The Chinese built and stocked a boat, using about $100,000 in gold for the material and bribes. But months passed and permission to leave was not granted. Loc decided not to go. Several weeks later, the two friends in charge of the money were arrested.

Throughout the nine years, Loc lived in constant fear that he would be arrested. Security agents came to his house as often as several times a week. They wanted to know how many children he had, what he did before 1975, why his children did not go to school and what his views were about the political situation.

He told them he was a street merchant and pleaded that his children, educated under a capitalist regime, needed time before they could accept a new way of thinking.

"With the communists, everything is easy, but everything is difficult," he says. " . . . They are very nice, they are very polite, but they can turn their gun on you easily and send you to prison any minute."

At one point, he uses the French word, tatonner, meaning to feel one's way, to describe how he approached them, slowly, cautiously. "I showed them the history books, about Vietnam and Russia, and said, 'See, I am teaching them about your leaders.' Once he told them he was teaching his children Russian when the books were in English. "They are country people, they don't know," he says.

College-educated under the French colonial regime, Loc turned his reading in philosophy and history, particularly of communist regimes in China, Hungary and the Soviet Union, to his advantage in controlling conversations. "That is an art, how to control the talk," he says with a smile. "I talk to them long, long and long, but noth their regime much better than they do. I talked to them about the history of communists in Vietnam, ask them questions. They could not answer me. They tried to avoid seeing me."

At first, Loc relied on help from friends and relatives in Saigon. It is a concept westerners have found hard to grasp, but he explains, with a certain amount of exasperation, that it is common in Asian countries. There were many people like himself in Saigon who did not work, he says, because the economy was in such a shambles.

For the first few years, the family lived simply. Their rent was minimal; they spent most of their money on food. Rice was scarce and expensive, so they had to eat boiled sweet potatoes and "bo bo," a type of livestock grain that had to be soaked 10-12 hours before it could be cooked.

"Sometimes you drink water because there is no food and my stomach got smaller and smaller and you don't feel hungry anymore," says Nam. "I have to study to forget."

Toward the end of their stay, their life began to improve because the family received money from relatives in France and the United States and the authorities loosened some controls on the economy.

Although the children maintained friendships outside the home, Loc discouraged them from having boyfriends or girlfriends because, he says, it would be more difficult to come to the United States.

EVEN WHEN HE KNEW his family would be able to leave the country, Loc says he was always afraid that the authorities would change their minds at the last minute. As if his worst fears were true, security police came looking for him the week before their scheduled departure. It was Nam who answered the door.

"That morning, around 11:30, someone knocked on the door . . . They wanted to know where my father was, they said their boss wanted to meet my father that afternoon," recalls Nam.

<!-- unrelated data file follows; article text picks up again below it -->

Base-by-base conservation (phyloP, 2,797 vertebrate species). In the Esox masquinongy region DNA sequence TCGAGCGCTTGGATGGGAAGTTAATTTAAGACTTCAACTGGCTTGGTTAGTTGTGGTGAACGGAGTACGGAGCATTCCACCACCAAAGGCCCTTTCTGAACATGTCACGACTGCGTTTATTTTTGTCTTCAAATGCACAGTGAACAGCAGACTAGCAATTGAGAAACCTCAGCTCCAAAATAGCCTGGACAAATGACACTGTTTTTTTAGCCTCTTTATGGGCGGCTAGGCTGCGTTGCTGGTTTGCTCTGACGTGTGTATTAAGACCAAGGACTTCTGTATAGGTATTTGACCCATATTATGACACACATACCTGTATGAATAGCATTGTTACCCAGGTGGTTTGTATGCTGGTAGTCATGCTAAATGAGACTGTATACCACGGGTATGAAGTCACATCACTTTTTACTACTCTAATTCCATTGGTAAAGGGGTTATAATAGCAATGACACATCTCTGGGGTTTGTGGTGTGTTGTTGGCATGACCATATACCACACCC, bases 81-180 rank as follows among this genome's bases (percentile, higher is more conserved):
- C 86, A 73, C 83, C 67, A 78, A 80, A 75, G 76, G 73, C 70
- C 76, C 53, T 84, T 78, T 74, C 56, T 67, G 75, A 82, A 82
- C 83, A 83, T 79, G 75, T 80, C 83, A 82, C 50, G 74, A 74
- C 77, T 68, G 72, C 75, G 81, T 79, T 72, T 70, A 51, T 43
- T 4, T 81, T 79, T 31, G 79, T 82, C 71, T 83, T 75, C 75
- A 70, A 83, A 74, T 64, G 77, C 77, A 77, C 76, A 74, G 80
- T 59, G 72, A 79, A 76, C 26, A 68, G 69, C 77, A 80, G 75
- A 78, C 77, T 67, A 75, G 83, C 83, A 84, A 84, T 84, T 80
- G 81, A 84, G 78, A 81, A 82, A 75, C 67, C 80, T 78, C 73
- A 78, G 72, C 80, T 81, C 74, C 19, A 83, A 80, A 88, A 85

For a week, Loc went daily to the police station where he was interrogated by four men who told him that his chance to leave Vietnam depended on answers to their questions.

From their questions about his contact with former government officials, some of whom were in jail, some abroad, some who had died, it seemed clear they knew his background.

He told the police he had done nothing to harm his country. "I told them I wanted to leave for my children's education. They were polite with me. But they threaten me a lot."

Finally, the authorities allowed them to leave with one bag per person. They boarded a Soviet-made plane. But they had heard stories about the Vietnamese taking people off the planes. Safety was Bangkok. "I like it the minute we got out of the plane," says Nam. "I breathed the air." ON THIS PARTICULAR weekday morning, the mail looks promising. There is a letter from the United States Information Agency, where Loc has applied for a job as a broadcaster for the Voice of America. He is quick to point out that his job search is secondary to his children's education.

"I brought them here not for food," he says angrily. " . . . Americans are afraid that we are hungry, hungry. But I tell them, education first, food later, even if it is only one meal a day."

Their local sponsor, the Cavalry United Methodist Church of Frederick, provided food and paid the $600 monthly rent on their furnished two-story home for four months. Friends in the area and in the large Vietnamese community in Arlington have been helping the family since. The house is small -- the four daughters sleep in one bedroom on three beds -- but there is a color TV and an upright piano on loan from a church member.

Loc is eager to find a job, and slowly, he cuts open the letter with a pair of scissors. It is encouraging news. They want him to take a proficiency test in Vietnamese but they have been unable to contact him. He calls the office. "No, no, I don't need a dictionary," he says, and hangs up the phone and rushes upstairs to tell the good news to his wife and daughters Tam and Ngan, who have no classes until the evening.

"I will buy you a new car, what kind of car do you want?" he shouts, clapping his hands with glee.

It is nearly time for lunch. The older children are picked up by Loc each day and brought home for the meal. Over bowls of steaming noodles with chicken and vegetables, everyone is in a good mood. Nam, an aspiring economist who wants to go to Harvard, has good news too. He has scored 103 out of 100 on an algebra test -- five extra points for a bonus question, two points off for one wrong answer. Loc, at the head of the table, teases his children that he, too, will be taking a test. Everyone laughs. They are happy to see him in a good mood.

While in Vietnam, Loc stayed awake many nights composing poems to discipline his mind. But he was afraid to write them down. One of his poems was composed for his youngest to explain why they had to leave Vietnam. It is called "Why We Go."

I quit my country

I ask my father

Why have we to go? He says to me

The country is without

peace

The land is not safe to live

I ask my father why? He says to me

The country is under

tyranny

The land is ruled by

brutalities

Man does not love man Because of the tyrants

People are suffering

Sadness and sadness,

everywhere

That is why we go.